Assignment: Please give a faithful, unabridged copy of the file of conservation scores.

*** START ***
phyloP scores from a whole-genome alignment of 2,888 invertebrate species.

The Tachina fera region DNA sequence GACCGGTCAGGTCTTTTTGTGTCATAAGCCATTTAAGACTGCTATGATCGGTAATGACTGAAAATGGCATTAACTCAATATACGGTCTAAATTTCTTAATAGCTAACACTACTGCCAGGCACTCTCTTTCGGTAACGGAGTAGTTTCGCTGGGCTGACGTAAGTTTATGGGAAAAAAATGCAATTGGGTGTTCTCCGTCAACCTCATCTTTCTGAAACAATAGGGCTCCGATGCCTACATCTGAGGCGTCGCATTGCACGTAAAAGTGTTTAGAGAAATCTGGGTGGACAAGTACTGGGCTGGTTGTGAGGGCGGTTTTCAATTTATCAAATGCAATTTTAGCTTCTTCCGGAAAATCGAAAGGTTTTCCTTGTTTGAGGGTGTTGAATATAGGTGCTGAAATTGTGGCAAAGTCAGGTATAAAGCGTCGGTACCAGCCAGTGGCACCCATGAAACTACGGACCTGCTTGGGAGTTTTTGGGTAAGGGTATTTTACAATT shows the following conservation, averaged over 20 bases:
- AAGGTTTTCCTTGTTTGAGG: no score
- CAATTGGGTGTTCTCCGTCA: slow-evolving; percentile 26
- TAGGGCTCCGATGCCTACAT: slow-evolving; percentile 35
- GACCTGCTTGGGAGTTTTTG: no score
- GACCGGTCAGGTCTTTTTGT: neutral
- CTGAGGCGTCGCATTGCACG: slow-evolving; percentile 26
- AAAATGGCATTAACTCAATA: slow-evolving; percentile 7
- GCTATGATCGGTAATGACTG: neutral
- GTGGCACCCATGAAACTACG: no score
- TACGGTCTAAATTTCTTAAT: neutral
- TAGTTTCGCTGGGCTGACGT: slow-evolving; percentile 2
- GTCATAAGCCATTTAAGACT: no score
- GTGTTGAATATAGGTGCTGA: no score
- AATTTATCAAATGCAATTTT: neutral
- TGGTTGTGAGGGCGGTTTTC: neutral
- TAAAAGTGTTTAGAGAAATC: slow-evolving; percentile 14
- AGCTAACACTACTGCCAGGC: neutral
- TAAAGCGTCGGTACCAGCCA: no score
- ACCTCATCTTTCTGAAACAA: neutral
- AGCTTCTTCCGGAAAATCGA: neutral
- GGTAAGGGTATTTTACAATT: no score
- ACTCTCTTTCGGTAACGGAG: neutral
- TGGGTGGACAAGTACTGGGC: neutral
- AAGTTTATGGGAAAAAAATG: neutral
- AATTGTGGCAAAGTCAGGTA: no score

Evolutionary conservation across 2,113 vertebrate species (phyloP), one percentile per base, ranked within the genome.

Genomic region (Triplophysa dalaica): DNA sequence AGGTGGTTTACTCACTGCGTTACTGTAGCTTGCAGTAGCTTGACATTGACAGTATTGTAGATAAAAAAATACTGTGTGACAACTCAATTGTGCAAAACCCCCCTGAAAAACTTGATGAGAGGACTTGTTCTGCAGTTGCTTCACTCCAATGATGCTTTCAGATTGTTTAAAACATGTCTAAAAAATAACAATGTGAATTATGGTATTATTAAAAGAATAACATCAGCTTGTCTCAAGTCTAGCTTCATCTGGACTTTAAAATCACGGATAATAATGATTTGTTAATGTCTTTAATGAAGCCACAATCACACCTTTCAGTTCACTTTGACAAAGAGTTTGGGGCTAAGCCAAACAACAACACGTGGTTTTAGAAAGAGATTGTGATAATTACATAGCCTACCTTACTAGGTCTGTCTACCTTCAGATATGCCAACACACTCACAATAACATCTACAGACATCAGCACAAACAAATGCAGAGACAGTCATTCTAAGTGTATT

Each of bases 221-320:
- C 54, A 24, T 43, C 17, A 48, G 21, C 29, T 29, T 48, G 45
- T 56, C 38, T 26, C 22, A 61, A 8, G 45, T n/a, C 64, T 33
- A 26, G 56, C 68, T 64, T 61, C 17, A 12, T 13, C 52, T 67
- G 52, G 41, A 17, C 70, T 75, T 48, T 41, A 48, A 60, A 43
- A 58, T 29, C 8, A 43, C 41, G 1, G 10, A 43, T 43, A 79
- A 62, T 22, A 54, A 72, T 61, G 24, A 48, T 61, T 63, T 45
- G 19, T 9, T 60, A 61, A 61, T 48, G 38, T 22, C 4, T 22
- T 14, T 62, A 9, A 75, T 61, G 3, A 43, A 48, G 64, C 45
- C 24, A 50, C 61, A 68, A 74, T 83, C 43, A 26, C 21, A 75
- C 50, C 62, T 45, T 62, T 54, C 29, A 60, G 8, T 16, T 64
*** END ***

phyloP scores from a whole-genome alignment of 2,888 invertebrate species.

The Tachina fera region DNA sequence GACCGGTCAGGTCTTTTTGTGTCATAAGCCATTTAAGACTGCTATGATCGGTAATGACTGAAAATGGCATTAACTCAATATACGGTCTAAATTTCTTAATAGCTAACACTACTGCCAGGCACTCTCTTTCGGTAACGGAGTAGTTTCGCTGGGCTGACGTAAGTTTATGGGAAAAAAATGCAATTGGGTGTTCTCCGTCAACCTCATCTTTCTGAAACAATAGGGCTCCGATGCCTACATCTGAGGCGTCGCATTGCACGTAAAAGTGTTTAGAGAAATCTGGGTGGACAAGTACTGGGCTGGTTGTGAGGGCGGTTTTCAATTTATCAAATGCAATTTTAGCTTCTTCCGGAAAATCGAAAGGTTTTCCTTGTTTGAGGGTGTTGAATATAGGTGCTGAAATTGTGGCAAAGTCAGGTATAAAGCGTCGGTACCAGCCAGTGGCACCCATGAAACTACGGACCTGCTTGGGAGTTTTTGGGTAAGGGTATTTTACAATT shows the following conservation, averaged over 20 bases:
- AAGGTTTTCCTTGTTTGAGG: no score
- CAATTGGGTGTTCTCCGTCA: slow-evolving; percentile 26
- TAGGGCTCCGATGCCTACAT: slow-evolving; percentile 35
- GACCTGCTTGGGAGTTTTTG: no score
- GACCGGTCAGGTCTTTTTGT: neutral
- CTGAGGCGTCGCATTGCACG: slow-evolving; percentile 26
- AAAATGGCATTAACTCAATA: slow-evolving; percentile 7
- GCTATGATCGGTAATGACTG: neutral
- GTGGCACCCATGAAACTACG: no score
- TACGGTCTAAATTTCTTAAT: neutral
- TAGTTTCGCTGGGCTGACGT: slow-evolving; percentile 2
- GTCATAAGCCATTTAAGACT: no score
- GTGTTGAATATAGGTGCTGA: no score
- AATTTATCAAATGCAATTTT: neutral
- TGGTTGTGAGGGCGGTTTTC: neutral
- TAAAAGTGTTTAGAGAAATC: slow-evolving; percentile 14
- AGCTAACACTACTGCCAGGC: neutral
- TAAAGCGTCGGTACCAGCCA: no score
- ACCTCATCTTTCTGAAACAA: neutral
- AGCTTCTTCCGGAAAATCGA: neutral
- GGTAAGGGTATTTTACAATT: no score
- ACTCTCTTTCGGTAACGGAG: neutral
- TGGGTGGACAAGTACTGGGC: neutral
- AAGTTTATGGGAAAAAAATG: neutral
- AATTGTGGCAAAGTCAGGTA: no score

Evolutionary conservation across 2,113 vertebrate species (phyloP), one percentile per base, ranked within the genome.

Genomic region (Triplophysa dalaica): DNA sequence AGGTGGTTTACTCACTGCGTTACTGTAGCTTGCAGTAGCTTGACATTGACAGTATTGTAGATAAAAAAATACTGTGTGACAACTCAATTGTGCAAAACCCCCCTGAAAAACTTGATGAGAGGACTTGTTCTGCAGTTGCTTCACTCCAATGATGCTTTCAGATTGTTTAAAACATGTCTAAAAAATAACAATGTGAATTATGGTATTATTAAAAGAATAACATCAGCTTGTCTCAAGTCTAGCTTCATCTGGACTTTAAAATCACGGATAATAATGATTTGTTAATGTCTTTAATGAAGCCACAATCACACCTTTCAGTTCACTTTGACAAAGAGTTTGGGGCTAAGCCAAACAACAACACGTGGTTTTAGAAAGAGATTGTGATAATTACATAGCCTACCTTACTAGGTCTGTCTACCTTCAGATATGCCAACACACTCACAATAACATCTACAGACATCAGCACAAACAAATGCAGAGACAGTCATTCTAAGTGTATT

Each of bases 221-320:
- C 54, A 24, T 43, C 17, A 48, G 21, C 29, T 29, T 48, G 45
- T 56, C 38, T 26, C 22, A 61, A 8, G 45, T n/a, C 64, T 33
- A 26, G 56, C 68, T 64, T 61, C 17, A 12, T 13, C 52, T 67
- G 52, G 41, A 17, C 70, T 75, T 48, T 41, A 48, A 60, A 43
- A 58, T 29, C 8, A 43, C 41, G 1, G 10, A 43, T 43, A 79
- A 62, T 22, A 54, A 72, T 61, G 24, A 48, T 61, T 63, T 45
- G 19, T 9, T 60, A 61, A 61, T 48, G 38, T 22, C 4, T 22
- T 14, T 62, A 9, A 75, T 61, G 3, A 43, A 48, G 64, C 45
- C 24, A 50, C 61, A 68, A 74, T 83, C 43, A 26, C 21, A 75
- C 50, C 62, T 45, T 62, T 54, C 29, A 60, G 8, T 16, T 64